Theophanes's first Moscow work was the Book of Gospels of Boyar Koshka, for which he painted miniatures and which would later be used as the basis of the Khitrovo Gospels. Later he decorated the walls and ceilings of many churches with frescos including the Church of Virgin Nativity (1395) and the Archangel and Annunciation Cathedrals (1399 and 1405) in the Moscow Kremlin. He painted the Annunciation (Blagovezhensky) Cathedral with Andrei Rublev and Prokhor from Gorodez. Theophanes invited Rublev to assist him in the painting of the murals and in the process did wonders to develop Rublev’s genius. However Rublev would later break away from Theophanes’s dramatic severity of form, color and expression and become one of the greatest masters of Russian icon painting.

Theophanes’s style in icons differed greatly from his style in murals. In icon painting he mainly used beautiful and saturated colors and pure forms, laying the foundations for mature Moscow icon painting. Theophanes must have painted many icons throughout his life, but based on historical evidence, scholars believe that the following nine are his: The Virgin of the Don and The Dormition of the Virgin (Novgorod period), The Savior in Glory, The Virgin Mary, St. John Chrysostom, Archangel Gabriel, St. Paul, St. Basil, and St. John the Baptist, all of which were painted in 1405 for the Deesis tier in Moscow’s Cathedral of Annunciation. It was the first iconostasis in Russia in which the figures of the saints were presented at full-height. At two meters high, the figures are impressive and full of significance and incarnate a prayer from mankind to the Savior. According to recent evidence though, this iconostasis might not be the original of 1405 and could have been brought to the Annunciation Cathedral after its restoration in 1547, when a devastating fire destroyed most of the icons. Nonetheless, the iconographic style, the use of various difficult drawing methods and the high spirituality of the icons suggest that they were painted by the talented master Theophanes.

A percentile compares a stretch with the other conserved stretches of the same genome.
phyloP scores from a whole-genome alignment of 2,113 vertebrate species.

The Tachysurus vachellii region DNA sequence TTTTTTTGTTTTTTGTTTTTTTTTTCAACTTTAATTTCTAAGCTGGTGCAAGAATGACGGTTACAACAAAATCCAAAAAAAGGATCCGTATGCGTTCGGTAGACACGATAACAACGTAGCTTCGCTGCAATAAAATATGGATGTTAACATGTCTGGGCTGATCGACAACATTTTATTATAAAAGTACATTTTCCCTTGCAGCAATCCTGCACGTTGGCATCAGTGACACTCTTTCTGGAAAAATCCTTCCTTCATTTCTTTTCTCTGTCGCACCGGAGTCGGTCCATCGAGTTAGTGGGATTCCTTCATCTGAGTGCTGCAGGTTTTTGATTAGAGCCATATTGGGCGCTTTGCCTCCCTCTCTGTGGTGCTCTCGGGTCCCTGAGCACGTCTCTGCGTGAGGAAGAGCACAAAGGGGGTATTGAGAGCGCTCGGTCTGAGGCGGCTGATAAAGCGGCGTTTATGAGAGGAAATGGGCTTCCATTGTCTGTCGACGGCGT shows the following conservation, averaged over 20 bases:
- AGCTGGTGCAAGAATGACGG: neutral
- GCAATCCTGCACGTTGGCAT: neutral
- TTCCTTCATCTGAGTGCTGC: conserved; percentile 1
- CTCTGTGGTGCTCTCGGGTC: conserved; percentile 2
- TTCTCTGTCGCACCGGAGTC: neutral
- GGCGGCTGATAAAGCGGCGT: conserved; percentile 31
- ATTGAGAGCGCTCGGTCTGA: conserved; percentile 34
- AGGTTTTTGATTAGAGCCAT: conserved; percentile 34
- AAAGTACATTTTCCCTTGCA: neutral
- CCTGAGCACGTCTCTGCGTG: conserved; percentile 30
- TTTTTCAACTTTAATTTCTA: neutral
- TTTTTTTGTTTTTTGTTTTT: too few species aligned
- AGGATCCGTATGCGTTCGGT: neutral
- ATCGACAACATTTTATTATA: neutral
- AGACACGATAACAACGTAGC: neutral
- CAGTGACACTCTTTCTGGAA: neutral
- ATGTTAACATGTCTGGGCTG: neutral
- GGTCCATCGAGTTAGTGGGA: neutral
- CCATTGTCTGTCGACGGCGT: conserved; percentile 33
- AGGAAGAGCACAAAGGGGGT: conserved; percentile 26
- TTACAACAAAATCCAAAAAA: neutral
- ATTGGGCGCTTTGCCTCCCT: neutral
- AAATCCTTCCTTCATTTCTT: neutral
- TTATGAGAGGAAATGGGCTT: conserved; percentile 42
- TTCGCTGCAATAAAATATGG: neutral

The most striking aspect of Theophanes’s work was that through his paintings he managed to deliver a spiritual message to the parishioners of the 14th-15th centuries, most of whom could not read or write, but were able to perceive the subtleties of the complicated theology with their own eyes.

Some historians believe that at the beginning of the 15th century Theophanes returned to Constantinople but there is no confirmed evidence of this. It is suggested that Theophanes the Greek died between 1405 and 1409.